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a good death

Discussion in 'General Afterlife Discussions' started by mac, Oct 2, 2019.

  1. mac

    mac Staff Member

    Perhaps it's my age. Perhaps it's my now default curmudgeon status. Perhaps it's because I'm aware I might one day be a participant rather than an observer, the reverse of how much of my life has seemed to me.

    Today on our UK news the death of a well-known individual was announced. It doesn't matter who it was but what made my ears prick up was a report that the family had thanked the medical team who fought gallantly to save him. Nothing unusual in that story I guess, but I do wonder if medical intervention goes a little too far at times trying to prevent the inevitable. Just how far further should medical intervention go when a body is so far compromised that death isn't something we should battle against? I hope I'm never in that situation but I'd hate to be kept going for just a while longer in a body that's just-about buggered. Probably wouldn't matter if I were mostly out of it, I suppose.....

    I'm often uncomfortable when I learn how a terminal cancer sufferer has come under pressure from family to undergo further chemo or radio therapy, treatment that may have offered little more than a short extension to their life.

    When an individual would remain or become so sick that quality of remaining life would be highly questionable, wouldn't it be better to provide support with good palliative care to achieve the 'best death' possible?
    Auras and DenverGuy like this.
  2. bluebird

    bluebird Major Contributor

    In a word, yes. In my opinion, at least.
  3. mac

    mac Staff Member

    thanks, bb. It's good to see you posting here on ALF. :)

    I'm dismayed how little activity there now is on this website, presumably reflecting a lack of interest from established and new members alike. I guess we've covered a great number of subjects over the years and perhaps there's simply nothing more to talk about? Just the C&M Q&A thread attracts regular interest now.

    This summer was quiet following a fairly quiet winter. Despite numerous new registrations over several months there has been little interest shown by new members. After registering most are not subsequently seen, the odd one announcing their arrival and excitement at being here but then not being heard from again.

    I'm baffled but I've seen similar elsewhere and it's left me wondering if the aspect that is an attraction for me is a turn-off for others, that of a considered-contribution forum compared with social media's instant-on simplicity.

    What is there to be done if folk simply prefer the post-and-run social media world of Twitter and Facebook. :(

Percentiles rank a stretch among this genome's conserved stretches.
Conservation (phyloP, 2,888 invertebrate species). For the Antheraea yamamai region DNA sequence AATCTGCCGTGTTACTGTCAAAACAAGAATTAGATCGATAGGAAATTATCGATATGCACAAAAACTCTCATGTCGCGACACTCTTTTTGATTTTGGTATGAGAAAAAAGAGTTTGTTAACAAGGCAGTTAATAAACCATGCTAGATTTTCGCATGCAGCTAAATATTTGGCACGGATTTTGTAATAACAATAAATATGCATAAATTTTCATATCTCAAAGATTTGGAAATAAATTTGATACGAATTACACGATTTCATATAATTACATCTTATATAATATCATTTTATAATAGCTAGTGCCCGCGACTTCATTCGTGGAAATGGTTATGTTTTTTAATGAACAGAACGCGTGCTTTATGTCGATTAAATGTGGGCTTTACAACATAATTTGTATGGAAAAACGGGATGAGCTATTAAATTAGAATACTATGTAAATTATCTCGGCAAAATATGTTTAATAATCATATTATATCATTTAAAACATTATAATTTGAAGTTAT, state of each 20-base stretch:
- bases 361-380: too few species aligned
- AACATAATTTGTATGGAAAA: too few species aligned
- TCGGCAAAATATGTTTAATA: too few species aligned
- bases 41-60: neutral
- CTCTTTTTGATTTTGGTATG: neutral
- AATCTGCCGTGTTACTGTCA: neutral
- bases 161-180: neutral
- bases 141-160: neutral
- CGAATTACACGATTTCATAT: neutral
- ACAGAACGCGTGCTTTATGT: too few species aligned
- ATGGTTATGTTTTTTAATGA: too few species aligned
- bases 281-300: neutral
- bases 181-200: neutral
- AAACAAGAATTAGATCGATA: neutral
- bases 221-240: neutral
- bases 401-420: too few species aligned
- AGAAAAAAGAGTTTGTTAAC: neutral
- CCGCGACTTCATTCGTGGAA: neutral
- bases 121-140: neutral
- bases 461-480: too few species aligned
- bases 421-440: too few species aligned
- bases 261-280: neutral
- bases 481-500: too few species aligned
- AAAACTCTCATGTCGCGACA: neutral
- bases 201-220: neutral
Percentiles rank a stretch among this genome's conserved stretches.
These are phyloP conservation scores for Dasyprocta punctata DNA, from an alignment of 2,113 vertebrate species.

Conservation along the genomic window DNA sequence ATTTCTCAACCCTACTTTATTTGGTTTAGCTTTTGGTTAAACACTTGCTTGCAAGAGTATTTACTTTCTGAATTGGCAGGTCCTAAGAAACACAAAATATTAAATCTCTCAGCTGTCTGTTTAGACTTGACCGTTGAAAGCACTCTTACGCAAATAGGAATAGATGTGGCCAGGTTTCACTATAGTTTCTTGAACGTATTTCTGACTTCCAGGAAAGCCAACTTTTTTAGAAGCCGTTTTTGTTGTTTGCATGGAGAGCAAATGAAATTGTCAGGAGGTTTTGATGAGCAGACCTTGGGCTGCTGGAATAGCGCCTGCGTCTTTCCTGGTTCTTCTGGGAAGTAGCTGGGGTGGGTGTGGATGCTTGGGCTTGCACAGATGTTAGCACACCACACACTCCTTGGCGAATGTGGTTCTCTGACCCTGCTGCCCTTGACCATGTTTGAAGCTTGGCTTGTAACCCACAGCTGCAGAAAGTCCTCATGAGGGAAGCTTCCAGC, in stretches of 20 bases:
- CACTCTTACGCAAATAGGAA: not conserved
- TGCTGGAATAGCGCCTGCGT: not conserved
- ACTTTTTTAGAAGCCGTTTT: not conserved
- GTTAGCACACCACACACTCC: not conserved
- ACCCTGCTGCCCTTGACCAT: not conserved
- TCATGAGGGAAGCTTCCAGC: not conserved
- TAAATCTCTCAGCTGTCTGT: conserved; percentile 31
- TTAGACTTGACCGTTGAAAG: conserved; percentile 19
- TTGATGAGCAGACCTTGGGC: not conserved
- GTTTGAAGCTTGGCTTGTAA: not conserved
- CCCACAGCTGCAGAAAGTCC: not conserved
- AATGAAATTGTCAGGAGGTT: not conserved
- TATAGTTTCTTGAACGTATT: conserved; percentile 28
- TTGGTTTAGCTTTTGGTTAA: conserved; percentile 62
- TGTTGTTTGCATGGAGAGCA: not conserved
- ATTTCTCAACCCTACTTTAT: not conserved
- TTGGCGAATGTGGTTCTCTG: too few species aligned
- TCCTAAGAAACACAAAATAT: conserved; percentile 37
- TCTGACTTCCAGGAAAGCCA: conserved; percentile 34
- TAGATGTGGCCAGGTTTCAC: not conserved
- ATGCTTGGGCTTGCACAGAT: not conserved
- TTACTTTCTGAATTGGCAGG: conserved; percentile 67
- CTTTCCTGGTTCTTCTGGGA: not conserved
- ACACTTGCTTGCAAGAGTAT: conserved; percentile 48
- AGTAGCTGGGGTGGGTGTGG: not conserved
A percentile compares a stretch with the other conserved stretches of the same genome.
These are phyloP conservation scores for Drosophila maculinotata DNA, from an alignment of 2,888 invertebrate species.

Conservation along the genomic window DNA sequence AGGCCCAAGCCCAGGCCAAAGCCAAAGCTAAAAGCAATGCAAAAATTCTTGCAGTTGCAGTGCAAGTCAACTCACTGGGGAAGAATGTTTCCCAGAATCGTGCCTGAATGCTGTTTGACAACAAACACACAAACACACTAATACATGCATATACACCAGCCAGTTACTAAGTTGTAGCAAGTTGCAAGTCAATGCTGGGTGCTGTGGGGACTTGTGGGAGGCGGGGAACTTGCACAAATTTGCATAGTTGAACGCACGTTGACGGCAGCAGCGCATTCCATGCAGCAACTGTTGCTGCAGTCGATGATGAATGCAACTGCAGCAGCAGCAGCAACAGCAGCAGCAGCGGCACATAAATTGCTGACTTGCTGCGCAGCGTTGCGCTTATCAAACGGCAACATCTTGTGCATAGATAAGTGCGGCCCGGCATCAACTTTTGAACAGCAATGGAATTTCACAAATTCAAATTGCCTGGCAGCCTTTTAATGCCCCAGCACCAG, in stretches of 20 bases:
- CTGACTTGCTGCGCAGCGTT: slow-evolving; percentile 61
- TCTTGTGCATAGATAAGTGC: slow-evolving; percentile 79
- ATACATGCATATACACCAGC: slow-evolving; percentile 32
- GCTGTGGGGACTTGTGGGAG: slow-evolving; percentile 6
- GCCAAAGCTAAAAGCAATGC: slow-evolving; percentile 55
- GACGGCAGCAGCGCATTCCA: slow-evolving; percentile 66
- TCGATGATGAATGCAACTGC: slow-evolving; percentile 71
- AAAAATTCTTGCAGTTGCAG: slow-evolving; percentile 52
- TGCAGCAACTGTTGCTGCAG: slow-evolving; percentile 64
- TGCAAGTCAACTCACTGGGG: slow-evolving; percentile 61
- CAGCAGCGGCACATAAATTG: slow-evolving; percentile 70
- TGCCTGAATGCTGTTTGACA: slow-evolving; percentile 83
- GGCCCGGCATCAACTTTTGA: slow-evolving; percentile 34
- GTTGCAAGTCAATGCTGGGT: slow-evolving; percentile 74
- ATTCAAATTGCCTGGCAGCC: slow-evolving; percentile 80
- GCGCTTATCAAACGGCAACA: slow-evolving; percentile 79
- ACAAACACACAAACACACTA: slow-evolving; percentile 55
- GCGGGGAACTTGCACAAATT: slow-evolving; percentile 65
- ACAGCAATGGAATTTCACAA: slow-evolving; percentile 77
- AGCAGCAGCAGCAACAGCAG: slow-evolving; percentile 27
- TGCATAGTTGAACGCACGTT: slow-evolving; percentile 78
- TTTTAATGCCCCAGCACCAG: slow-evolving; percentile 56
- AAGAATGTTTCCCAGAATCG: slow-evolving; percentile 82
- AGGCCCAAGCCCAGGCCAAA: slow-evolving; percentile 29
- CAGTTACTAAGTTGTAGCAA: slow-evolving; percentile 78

4. jobun

    jobun New Member

    I believe a person should be allowed to die with dignity. We do it with our animals when they are too sick to go on, we should allow the person who is terminally ill to make that decision for themselves.
  5. jobun

    jobun New Member

    and this brings me to another issue. My former sister in law is brain dead and on life support. It is left up to my 21 year old nephew to decide if they should remove life support or not. This is his mother. She isn't really alive anymore but for that poor kid to have to deal with this, OMG, I just don't know how he can. He found her, he administered CPR, now he has to decide whether to let her die or keep her body alive. In the end I'm sure he's going to let her go, but this is something he's going to wrestle with for the rest of his life.
  6. mac

    mac Staff Member

    That's desperately tragic for him and whatever decision he makes he'll likely struggle afterwards to come to terms with what he's had to do. He'll also struggle to understand and accept why she ended her own life as she did. Even at three times his age I, too, would struggle to deal with such a desperately sad loss.

    Without some understanding of survival whatever anyone says to try to help may come over as just so many irrelevant, meaningless words although some do draw comfort from their faith and from church. I hope he finds something to help him.
    summer826 and jobun like this.
  7. mac

    mac Staff Member

    I support the right for any individual to choose when to end her life when illness puts survival out of the picture. But we DO have the right already to end our life although except in certain states and/or countries no-one is legally allowed to help, even to providing life-ending drugs.

    I hope things will change but I'm not confident. Many are bitterly opposed to the notion and will fight to keep the status quo. Others have genuine concerns about pressure being felt by, or brought to bear on, sick and/or old folk. Time will tell if things are going to change and spiritually there's an issue anyway.

    Humankind looks set to agonise over this issue for some time in my view.
    Last edited: Oct 4, 2019
    summer826 likes this.
  8. jobun

    jobun New Member

    to me, it's more of a selfish thing on the part of the person being left behind. If there is someone who is terminal, and decides not to take anymore drugs, I support that. especially since a lot of the time the drugs make the person feel even sicker.
  9. jobun

    jobun New Member

    thank you mac. His step father just passed away a couple of weeks ago and he just returned to work when this happened to his mom. so it's a double tragedy for him. His biological dad is there for him, and hopefully this will help in getting him thru the initial stages. My heart just breaks for him.
  10. mac

    mac Staff Member

    It can certainly seem selfish but isn't it because we are desperate not to lose someone we love? Even when chemo. etc. makes that person sicker but appears to prolong their life.....
    DenverGuy and summer826 like this.

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